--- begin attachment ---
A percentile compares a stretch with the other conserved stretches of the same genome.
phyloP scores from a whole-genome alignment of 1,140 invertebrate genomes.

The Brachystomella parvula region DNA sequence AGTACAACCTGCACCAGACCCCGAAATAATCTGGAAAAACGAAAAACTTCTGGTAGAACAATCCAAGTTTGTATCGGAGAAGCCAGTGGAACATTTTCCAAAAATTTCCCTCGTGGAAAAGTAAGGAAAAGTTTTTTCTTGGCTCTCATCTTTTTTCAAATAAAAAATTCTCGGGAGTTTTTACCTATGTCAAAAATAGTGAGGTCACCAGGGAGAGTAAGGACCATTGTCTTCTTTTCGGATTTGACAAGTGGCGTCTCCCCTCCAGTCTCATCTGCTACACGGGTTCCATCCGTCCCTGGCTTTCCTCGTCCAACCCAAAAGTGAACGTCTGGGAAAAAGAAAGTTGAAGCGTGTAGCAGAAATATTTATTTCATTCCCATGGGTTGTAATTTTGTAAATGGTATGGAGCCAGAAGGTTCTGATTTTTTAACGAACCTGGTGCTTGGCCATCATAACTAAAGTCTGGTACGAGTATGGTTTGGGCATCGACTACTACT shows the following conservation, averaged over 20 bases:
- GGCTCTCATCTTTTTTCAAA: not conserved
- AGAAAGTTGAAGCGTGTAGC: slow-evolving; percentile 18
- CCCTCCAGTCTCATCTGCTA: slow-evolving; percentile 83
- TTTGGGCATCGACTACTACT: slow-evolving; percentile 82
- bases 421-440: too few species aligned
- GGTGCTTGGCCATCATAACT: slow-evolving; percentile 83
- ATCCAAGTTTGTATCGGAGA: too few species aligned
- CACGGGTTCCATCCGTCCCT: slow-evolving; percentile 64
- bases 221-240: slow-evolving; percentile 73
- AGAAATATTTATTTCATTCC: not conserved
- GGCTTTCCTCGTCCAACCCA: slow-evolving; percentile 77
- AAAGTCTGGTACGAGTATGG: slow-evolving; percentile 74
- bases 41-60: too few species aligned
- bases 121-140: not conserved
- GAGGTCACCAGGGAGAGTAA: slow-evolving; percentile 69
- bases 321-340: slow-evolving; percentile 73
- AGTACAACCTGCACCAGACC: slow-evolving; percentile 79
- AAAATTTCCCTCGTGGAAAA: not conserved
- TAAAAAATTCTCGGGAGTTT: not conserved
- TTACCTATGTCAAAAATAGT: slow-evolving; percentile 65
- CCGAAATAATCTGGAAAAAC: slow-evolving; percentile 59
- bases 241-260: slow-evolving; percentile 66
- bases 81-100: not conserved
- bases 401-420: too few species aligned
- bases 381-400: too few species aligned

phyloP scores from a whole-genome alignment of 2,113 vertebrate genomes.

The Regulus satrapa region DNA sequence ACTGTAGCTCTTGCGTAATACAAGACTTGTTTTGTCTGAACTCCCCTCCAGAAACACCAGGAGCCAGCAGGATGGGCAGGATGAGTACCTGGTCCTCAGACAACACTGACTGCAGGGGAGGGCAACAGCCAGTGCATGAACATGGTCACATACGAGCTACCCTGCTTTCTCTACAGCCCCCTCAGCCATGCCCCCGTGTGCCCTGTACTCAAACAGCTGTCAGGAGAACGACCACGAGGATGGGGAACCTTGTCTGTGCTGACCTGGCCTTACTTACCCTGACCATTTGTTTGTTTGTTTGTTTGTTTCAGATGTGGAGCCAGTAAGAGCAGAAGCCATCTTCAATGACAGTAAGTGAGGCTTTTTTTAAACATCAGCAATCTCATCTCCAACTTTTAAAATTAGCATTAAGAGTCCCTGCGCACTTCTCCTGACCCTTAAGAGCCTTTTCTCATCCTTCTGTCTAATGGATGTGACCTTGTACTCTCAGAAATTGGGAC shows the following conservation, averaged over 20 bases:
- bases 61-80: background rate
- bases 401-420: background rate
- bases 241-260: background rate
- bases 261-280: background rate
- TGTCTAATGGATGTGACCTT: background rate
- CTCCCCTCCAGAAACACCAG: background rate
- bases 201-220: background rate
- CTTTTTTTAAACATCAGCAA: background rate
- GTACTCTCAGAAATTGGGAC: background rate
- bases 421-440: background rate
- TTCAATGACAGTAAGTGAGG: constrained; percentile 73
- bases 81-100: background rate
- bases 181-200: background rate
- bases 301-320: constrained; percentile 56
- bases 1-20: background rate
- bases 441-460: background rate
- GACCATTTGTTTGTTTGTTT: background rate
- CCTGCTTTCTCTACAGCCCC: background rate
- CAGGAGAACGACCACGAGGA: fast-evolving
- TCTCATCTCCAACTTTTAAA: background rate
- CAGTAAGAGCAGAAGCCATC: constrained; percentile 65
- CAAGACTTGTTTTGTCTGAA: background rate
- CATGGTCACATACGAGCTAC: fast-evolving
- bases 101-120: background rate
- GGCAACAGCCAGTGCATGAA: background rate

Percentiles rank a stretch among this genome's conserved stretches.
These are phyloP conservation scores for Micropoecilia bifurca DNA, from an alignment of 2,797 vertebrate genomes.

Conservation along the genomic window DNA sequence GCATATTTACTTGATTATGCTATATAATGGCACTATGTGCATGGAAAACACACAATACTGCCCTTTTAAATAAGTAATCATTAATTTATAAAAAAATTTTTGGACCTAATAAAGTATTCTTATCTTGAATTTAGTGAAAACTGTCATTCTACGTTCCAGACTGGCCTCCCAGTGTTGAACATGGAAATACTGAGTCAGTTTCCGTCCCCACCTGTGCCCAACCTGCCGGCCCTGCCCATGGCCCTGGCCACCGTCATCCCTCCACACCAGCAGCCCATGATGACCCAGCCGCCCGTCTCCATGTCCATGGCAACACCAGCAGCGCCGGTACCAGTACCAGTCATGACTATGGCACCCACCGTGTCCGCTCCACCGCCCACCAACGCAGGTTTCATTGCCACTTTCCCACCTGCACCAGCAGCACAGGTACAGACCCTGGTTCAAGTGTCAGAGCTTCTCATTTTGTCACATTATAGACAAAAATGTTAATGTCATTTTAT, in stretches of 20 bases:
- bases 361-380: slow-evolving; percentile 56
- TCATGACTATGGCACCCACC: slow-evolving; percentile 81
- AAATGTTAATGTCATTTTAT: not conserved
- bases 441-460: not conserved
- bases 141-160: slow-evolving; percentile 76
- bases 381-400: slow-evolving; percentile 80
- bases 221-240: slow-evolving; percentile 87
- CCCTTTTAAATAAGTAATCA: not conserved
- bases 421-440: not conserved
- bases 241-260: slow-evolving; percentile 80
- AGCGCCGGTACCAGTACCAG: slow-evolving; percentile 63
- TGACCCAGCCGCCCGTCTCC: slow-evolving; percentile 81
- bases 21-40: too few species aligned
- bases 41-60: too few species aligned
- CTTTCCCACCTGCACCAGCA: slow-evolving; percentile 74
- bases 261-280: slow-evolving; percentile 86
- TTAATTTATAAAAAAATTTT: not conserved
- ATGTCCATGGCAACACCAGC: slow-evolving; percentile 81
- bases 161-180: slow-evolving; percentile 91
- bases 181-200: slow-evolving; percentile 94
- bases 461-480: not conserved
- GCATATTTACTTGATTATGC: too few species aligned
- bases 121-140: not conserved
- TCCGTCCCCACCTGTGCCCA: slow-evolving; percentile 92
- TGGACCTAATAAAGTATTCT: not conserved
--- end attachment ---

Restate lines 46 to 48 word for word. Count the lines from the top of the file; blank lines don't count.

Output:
- bases 441-460: background rate
- GACCATTTGTTTGTTTGTTT: background rate
- CCTGCTTTCTCTACAGCCCC: background rate